University of Alabama ordered to return artifacts to Muscogee Nation

Artifacts at the Moundville Archaeological Park. Photo via Matthew Niblett for The Bama Buzz

The University of Alabama will be returning remains and funerary objects found in Alabama’s Moundville Archaeological Park to the Muscogee Nation, following an order from the Native American Graves Protection and Repatriation Act Review Committee. The federal committee made this decision following a petition in which the Muscogee Nation and six other tribes asked for the return of approximately 6,000 remains of ancestors and other sacred artifacts.

Keep reading to learn more.

Moundville Artifacts to Return Home

Moundville Archaeological Park, where the artifacts were unearthed. Photo via Matthew Niblett for The Bama Buzz

Earlier this year, seven tribes asked the University of Alabama to return 5,892 human remains—and the artifacts buried with them—that were uncovered at Moundville. Moundville, an archaeological park and historic site in Alabama, was a political and ceremonial center for Native American tribes between the 11th and 16th centuries.

The seven tribes are:

  • Choctaw Nation of Oklahoma
  • Chickasaw Nation
  • Coushatta Tribe of Louisiana
  • Seminole Tribe of Florida
  • Seminole Nation of Oklahoma
  • Alabama-Quassarte Tribal Town
  • Muscogee Nation

Their claim relies on the Native American Graves and Repatriation Act, a federal law that requires any institution that receives federal funding to document remains and artifacts and return them to their tribes. All seven tribes say they have a common ancestry with the inhabitants of Moundville.

“We have requested the return of our ancestors for years, and the excuses for delay are over. With the finding that the remains and funerary objects discovered in Moundville are culturally affiliated with the seven tribes that have petitioned for their return, there is no reason to wait any longer. The time has come for our ancestors to rest in peace.”

Muscogee Nation Principal Chief David Hill in a press statement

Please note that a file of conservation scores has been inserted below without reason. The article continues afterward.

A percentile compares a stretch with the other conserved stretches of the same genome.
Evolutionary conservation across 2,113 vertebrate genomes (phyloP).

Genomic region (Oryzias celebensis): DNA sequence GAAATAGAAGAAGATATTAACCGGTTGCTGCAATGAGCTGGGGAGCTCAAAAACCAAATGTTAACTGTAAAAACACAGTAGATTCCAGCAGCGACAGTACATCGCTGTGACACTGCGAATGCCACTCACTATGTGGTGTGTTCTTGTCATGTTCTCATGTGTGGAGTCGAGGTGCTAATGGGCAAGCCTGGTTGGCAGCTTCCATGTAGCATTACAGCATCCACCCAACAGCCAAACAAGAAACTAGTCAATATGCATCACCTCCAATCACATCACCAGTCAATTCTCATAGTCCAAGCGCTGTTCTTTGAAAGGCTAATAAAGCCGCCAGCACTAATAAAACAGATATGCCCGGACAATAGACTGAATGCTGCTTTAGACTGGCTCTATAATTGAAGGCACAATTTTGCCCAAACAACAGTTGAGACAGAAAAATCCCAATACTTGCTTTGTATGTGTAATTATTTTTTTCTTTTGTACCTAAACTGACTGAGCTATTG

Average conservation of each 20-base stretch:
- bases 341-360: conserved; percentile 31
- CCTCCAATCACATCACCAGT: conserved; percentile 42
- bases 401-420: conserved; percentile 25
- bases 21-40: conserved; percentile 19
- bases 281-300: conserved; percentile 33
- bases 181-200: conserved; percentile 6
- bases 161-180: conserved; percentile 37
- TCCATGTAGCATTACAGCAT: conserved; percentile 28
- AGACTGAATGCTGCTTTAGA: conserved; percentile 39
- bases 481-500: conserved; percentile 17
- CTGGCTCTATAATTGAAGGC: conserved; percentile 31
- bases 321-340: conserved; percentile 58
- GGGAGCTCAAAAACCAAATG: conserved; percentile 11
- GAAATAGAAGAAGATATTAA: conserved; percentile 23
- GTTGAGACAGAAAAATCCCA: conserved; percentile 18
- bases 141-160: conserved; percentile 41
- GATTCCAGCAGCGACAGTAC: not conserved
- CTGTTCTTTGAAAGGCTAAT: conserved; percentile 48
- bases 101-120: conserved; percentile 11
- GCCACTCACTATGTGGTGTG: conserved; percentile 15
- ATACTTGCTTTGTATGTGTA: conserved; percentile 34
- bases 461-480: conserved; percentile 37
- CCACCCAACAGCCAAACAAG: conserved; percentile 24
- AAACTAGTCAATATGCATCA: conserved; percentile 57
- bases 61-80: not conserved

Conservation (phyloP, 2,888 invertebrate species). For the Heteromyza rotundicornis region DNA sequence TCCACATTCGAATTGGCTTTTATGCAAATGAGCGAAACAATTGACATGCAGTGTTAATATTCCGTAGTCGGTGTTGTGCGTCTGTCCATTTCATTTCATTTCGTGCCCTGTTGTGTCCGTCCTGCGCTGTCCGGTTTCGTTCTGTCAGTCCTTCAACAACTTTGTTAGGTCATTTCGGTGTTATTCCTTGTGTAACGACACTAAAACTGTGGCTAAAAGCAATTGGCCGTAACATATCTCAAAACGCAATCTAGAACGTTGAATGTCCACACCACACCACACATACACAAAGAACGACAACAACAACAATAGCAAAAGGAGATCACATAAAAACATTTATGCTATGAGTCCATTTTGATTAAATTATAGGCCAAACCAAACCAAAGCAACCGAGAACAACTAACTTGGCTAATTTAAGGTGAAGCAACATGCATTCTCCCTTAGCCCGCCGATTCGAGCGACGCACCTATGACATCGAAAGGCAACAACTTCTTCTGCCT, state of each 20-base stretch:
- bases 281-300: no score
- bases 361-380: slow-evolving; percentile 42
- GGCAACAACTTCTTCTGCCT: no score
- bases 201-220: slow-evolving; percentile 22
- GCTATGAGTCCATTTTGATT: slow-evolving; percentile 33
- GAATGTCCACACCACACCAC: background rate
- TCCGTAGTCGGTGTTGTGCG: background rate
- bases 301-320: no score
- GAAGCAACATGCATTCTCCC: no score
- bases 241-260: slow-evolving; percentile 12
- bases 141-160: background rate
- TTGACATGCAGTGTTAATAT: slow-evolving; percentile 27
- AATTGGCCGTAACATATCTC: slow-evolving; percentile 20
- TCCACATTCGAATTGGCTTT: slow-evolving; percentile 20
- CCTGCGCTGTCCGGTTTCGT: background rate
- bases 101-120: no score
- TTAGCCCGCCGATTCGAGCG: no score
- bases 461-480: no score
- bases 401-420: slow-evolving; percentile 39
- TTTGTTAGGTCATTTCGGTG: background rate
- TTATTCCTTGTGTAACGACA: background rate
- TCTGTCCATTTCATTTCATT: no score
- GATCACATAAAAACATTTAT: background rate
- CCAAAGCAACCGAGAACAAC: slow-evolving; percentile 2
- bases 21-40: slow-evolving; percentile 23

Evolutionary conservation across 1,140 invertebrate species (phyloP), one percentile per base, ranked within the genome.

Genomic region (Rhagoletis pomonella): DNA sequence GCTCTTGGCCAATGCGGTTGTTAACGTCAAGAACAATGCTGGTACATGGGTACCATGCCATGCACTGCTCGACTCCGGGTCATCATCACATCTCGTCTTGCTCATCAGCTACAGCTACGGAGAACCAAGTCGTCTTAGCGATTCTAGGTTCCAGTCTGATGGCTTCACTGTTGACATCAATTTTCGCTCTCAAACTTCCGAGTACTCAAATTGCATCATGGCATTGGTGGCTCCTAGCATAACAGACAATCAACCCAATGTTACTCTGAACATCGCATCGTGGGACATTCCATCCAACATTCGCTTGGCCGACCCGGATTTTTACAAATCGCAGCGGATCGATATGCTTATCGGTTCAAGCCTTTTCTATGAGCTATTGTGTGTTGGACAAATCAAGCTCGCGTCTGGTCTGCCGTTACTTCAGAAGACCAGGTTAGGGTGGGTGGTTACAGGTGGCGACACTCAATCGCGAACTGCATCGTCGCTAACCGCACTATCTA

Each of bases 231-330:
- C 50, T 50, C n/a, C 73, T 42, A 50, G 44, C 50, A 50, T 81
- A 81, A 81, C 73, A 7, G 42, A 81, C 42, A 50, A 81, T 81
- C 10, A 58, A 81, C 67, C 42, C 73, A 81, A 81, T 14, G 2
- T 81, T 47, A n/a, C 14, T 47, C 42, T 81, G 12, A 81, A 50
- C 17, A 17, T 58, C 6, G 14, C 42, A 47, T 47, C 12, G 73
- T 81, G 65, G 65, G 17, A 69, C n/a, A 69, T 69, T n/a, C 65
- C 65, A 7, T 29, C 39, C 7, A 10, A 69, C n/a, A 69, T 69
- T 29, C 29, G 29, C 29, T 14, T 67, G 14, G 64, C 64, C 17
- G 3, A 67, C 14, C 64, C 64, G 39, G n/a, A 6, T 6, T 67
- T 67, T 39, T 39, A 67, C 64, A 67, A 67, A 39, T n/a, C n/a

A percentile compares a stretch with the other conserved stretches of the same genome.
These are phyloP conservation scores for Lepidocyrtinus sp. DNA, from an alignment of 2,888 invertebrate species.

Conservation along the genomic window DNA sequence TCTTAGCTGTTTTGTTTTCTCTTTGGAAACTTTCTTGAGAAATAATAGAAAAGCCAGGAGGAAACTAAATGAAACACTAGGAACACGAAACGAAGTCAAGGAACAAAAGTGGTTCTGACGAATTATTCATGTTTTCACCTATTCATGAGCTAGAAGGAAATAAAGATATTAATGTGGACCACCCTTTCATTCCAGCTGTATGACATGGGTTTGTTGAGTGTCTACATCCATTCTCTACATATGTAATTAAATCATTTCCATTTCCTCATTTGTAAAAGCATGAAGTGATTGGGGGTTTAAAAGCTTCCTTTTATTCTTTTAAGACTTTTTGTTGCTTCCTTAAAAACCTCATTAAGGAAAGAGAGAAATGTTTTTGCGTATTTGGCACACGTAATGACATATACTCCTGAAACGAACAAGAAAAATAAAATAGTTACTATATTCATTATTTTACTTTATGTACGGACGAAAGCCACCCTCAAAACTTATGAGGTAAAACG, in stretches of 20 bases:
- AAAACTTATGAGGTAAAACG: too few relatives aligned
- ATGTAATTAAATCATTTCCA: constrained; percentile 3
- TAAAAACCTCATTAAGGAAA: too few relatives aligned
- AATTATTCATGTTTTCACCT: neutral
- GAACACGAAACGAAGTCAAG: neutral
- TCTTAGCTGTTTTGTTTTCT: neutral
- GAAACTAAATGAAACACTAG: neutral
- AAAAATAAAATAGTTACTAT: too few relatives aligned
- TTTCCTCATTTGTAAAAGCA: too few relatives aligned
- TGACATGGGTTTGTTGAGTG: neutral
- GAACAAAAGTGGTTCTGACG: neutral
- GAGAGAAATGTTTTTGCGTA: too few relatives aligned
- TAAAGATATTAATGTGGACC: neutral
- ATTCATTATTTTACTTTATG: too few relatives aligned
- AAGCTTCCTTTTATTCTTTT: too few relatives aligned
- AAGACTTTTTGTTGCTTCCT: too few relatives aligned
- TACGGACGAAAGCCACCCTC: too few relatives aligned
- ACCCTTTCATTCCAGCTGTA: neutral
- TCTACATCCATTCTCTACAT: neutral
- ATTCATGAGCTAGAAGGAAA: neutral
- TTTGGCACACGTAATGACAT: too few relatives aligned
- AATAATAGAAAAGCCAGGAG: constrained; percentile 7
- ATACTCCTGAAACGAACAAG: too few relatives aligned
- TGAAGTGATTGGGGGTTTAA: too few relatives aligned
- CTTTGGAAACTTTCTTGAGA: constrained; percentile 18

According to the Native American Graves Protection and Repatriation Act Review Committee, their claim holds solid ground. The committee’s official ruling states that, “The Review Committee finds, based on the evidence before it, that there is a preponderance of the evidence for cultural affiliation between the human remains and funerary items, originating from, and adjacent to, Moundville and the Muskogean-Speaking Tribes.”

The United States Department of Interior is authorized to issue fines between $1,000 and $3,000 to any agency or institution that does not comply with the federal law. 

The Second-Largest Site in the United States of the classic Middle Mississippian Era

All artifacts in question were unearthed at Moundville Archaeological Park, a Mississippian culture archaeological site on the Black Warrior River near Tuscaloosa, Alabama. Occupied by Native Americans of the Mississippi culture from around 1000 AD to 1450 AD, the 326-acre park contains 29 platform mounds around a central plaza and is administered by the University of Alabama Museums. According to the University of Alabama, roughly 15 percent of the site has been excavated.

In 1980, a very large number of pottery vessels from the site—264 in total—were stolen during a break-in at the Erskine Ramsay Archaeological Repository at Moundville. To this day, the vessels remain lost (aside from three anonymously returned), making it one of the most significant thefts ever to occur in the South. The collection included many of the highest-quality specimens ever excavated at Moundville.

Luckily, the University of Alabama has published photographs of the stolen pottery vessels, making them easier to identify. The Associates for the Return of Moundville Artifacts is offering a $25,000 for information leading to the return of these artifacts.

Click here to learn more about the stolen pottery vessels and view the catalog. If you have information, please call the confidential tip line at 205.348.2800.

Nathan Watson
Nathan Watson

Tennessee native who fell in love with Birmingham during college. Graduated from Birmingham-Southern College in 2019. Passionate about Birmingham and its continued growth.

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